Recently, Russia and China announced that they will be holding joint military drills in the South China Sea in September. The announcement comes in the wake of the recent unfavorable Permanent Court of Arbitration ruling against China. While, from the Chinese perspective, the move may be an attempt to show that it is not totally isolated on the issue, Russia’s involvement has the potential to impact Japan’s security calculus as well.
Regarding the South China Sea disputes, a prime argument of China has been that the issues should be limited to only those parties directly involved. Because of this, China has been particularly hostile to the U.S. on the matter, specifically with respect to its “freedom of navigation” maneuvers (FONOPS).
Technically, Russia has not communicated a clear viewpoint with respect to the various conflicts in the region. Because of this, China might escape the charge of hypocrisy in inviting Russia for joint military drills in the area. This stands in contrast to the U.S., which has communicated its viewpoint focused on the maintenance of rule-of-law, while stating a preference for joint military drills with its own partners in the region.
However, this Sino-Russian drill will do absolutely nothing to diffuse tensions in the area. While Russia has held these drills before in conjunction with China’s North and East Sea fleets, this will mark its debut with China’s South Sea fleet. Russia is also put into a difficult position itself because of its relationship with Vietnam, an adversary of China in the South China Sea disputes. Nonetheless, Chinese messaging is more political, than military.
It is most likely a direct response to U.S. involvement in the area, capitalizing on poor U.S.-Russia relations. Additionally, it can be seen as China’s answer to some European countries’ proposal, most notably France, to become more militarily involved in the region. This idea was espoused at the recent Shangri-La Dialogue in Singapore.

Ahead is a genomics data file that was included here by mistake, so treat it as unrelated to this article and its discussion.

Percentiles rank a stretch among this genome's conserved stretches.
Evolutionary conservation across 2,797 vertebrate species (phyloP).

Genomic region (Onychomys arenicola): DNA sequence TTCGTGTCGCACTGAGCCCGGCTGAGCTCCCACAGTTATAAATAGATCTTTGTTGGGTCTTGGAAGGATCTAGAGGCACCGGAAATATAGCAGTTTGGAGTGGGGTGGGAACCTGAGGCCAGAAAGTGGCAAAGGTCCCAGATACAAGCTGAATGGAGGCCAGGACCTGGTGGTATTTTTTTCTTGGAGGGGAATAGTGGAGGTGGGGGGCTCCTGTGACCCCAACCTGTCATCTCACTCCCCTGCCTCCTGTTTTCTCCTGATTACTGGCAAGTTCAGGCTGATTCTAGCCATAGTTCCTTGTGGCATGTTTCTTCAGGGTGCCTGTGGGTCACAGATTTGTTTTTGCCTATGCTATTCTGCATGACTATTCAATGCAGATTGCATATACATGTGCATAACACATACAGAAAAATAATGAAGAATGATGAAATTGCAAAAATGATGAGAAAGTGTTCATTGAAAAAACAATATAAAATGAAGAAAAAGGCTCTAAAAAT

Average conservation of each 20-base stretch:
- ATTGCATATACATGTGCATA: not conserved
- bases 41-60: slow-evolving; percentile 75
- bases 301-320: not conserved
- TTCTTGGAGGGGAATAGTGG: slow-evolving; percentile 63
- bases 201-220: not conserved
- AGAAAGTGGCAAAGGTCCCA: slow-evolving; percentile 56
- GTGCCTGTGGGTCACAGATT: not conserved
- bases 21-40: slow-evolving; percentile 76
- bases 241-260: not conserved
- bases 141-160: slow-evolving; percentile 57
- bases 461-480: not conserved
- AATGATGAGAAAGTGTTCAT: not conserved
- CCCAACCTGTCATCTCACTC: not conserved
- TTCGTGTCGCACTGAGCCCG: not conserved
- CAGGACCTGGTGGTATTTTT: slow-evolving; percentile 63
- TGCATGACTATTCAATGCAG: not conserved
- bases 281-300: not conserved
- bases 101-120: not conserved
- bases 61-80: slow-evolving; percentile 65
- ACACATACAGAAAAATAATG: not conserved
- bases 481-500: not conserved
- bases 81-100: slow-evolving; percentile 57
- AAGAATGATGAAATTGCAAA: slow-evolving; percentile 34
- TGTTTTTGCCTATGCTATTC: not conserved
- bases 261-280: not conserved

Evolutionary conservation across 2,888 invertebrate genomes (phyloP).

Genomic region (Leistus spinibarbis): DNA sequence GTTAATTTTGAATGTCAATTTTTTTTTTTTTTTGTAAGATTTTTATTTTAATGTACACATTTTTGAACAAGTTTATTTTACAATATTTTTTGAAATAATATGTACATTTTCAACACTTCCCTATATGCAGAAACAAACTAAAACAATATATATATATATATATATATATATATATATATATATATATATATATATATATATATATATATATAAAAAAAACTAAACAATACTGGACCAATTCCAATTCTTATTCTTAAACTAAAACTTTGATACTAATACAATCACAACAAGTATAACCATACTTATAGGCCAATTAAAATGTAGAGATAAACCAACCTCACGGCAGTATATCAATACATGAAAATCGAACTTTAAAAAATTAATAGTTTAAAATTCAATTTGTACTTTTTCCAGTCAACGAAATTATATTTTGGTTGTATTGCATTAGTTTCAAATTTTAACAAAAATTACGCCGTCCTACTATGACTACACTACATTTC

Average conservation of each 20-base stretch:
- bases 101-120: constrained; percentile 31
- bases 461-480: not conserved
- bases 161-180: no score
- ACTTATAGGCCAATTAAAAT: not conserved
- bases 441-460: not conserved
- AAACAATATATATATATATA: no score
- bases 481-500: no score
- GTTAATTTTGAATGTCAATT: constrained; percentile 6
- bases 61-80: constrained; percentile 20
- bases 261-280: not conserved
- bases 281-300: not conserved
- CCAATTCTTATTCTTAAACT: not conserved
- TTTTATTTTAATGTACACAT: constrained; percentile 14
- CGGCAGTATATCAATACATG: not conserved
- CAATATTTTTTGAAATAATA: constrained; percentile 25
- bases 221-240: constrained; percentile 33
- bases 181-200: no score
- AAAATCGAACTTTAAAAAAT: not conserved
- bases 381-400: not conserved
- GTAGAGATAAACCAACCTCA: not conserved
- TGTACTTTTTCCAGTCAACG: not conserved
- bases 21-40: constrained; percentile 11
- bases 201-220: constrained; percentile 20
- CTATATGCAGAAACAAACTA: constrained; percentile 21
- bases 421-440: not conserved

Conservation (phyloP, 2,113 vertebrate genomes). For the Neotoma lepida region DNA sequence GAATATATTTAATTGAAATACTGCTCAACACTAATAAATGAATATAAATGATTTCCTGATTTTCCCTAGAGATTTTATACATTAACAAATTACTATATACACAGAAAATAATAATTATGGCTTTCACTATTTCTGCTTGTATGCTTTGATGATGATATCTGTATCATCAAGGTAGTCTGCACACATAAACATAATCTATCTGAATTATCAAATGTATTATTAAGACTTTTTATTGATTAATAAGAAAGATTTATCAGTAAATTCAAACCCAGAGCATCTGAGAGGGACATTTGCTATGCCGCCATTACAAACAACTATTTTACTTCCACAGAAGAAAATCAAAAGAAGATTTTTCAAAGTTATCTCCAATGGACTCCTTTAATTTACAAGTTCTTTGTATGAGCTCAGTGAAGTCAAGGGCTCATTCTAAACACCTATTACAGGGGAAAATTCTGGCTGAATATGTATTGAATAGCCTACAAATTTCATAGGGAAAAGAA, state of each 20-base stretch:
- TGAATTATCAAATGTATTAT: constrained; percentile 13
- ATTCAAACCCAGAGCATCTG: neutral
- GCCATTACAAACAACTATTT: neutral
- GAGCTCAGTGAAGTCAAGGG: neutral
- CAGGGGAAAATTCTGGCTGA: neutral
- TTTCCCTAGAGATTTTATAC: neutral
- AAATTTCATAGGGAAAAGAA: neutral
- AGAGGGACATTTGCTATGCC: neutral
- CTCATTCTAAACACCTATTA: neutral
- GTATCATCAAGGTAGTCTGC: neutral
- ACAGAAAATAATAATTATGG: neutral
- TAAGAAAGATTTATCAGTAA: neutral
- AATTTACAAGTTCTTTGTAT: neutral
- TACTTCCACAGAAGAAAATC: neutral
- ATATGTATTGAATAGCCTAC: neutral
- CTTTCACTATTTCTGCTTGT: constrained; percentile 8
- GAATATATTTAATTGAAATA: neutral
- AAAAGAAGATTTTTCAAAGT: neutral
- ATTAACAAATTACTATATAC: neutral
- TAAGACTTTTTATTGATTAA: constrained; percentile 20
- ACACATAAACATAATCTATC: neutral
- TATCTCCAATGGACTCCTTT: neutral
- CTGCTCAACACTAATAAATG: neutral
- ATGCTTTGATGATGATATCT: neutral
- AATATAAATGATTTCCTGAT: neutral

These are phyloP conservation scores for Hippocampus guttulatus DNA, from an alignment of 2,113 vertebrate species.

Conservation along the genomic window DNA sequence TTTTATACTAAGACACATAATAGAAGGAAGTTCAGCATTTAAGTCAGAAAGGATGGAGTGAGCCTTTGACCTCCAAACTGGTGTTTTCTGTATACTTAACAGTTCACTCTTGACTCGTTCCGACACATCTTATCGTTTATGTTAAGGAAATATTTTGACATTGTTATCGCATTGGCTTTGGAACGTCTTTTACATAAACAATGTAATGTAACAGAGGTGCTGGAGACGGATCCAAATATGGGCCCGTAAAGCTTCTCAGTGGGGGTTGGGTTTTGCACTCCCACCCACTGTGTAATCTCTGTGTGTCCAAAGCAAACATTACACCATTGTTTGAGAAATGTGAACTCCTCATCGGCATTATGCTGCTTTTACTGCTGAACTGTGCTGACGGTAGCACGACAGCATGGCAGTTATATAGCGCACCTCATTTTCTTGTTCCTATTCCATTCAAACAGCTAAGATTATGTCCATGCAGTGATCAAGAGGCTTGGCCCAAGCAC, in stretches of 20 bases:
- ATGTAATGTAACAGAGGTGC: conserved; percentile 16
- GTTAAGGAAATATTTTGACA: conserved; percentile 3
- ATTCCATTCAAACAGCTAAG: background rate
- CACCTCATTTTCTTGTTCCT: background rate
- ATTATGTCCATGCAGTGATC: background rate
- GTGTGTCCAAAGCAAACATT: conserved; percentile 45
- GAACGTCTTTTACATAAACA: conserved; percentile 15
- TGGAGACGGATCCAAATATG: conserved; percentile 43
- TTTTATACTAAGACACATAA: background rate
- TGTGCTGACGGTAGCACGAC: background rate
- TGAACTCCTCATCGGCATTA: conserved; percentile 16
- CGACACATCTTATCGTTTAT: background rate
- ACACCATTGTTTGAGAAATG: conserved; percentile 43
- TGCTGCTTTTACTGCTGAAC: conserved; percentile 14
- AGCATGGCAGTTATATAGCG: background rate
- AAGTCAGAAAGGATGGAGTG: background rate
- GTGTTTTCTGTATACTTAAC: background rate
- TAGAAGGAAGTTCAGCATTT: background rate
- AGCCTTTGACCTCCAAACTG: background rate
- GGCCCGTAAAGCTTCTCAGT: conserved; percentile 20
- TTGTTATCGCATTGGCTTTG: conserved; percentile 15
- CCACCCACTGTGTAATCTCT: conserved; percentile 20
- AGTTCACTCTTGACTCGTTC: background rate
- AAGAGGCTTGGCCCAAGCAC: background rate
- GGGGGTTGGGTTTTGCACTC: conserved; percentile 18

As has been mentioned many times before, the alliance system has been identified as one of the primary catalysts of World War I, “The Great War”. Even though China and Russia are not technically allies, the two states have clearly drawn closer together in their pursuit of a truly multi-polar world order. This will correspondingly increase pressure on the U.S. to draw in more of its regional allies, like the Philippines to support its own vision of world order.
Japan, by no means an idle observer to this growing standoff, has some of the largest stakes in the game. It is the U.S.’ primary ally in the region and its importance has only grown concordantly with the U.S.’ “pivot”. Because of this, it has already faced pressure from the U.S. to perform more joint military operations in the South China Sea.
The situation is both highly fluid and dangerous. At one point, no joint U.S.-Japan drills in the area had been announced. Literally a week later, some in the Japanese government stated that joint drills with the U.S. could commence if hostilities in the South China Sea reached critical mass.
Japan, like all modern states, has to maintain a complex equilibrium in its foreign policy stance. Not only must it balance between military security and economic security, it must also be careful not to rule out possible cooperation with other states in its bid to better balance China.
Russia is key to these efforts and its inclusion in the South China Sea drills has made Japanese balancing even more difficult. Most likely, China knows this and is sending a message to Japan that its involvement in the South China Sea may jeopardize its efforts to enlist Russia to help it contain China. In summary, Japan’s desire to become a more “normal” power through South China Sea proclamations has just become more complicated thanks to Russia.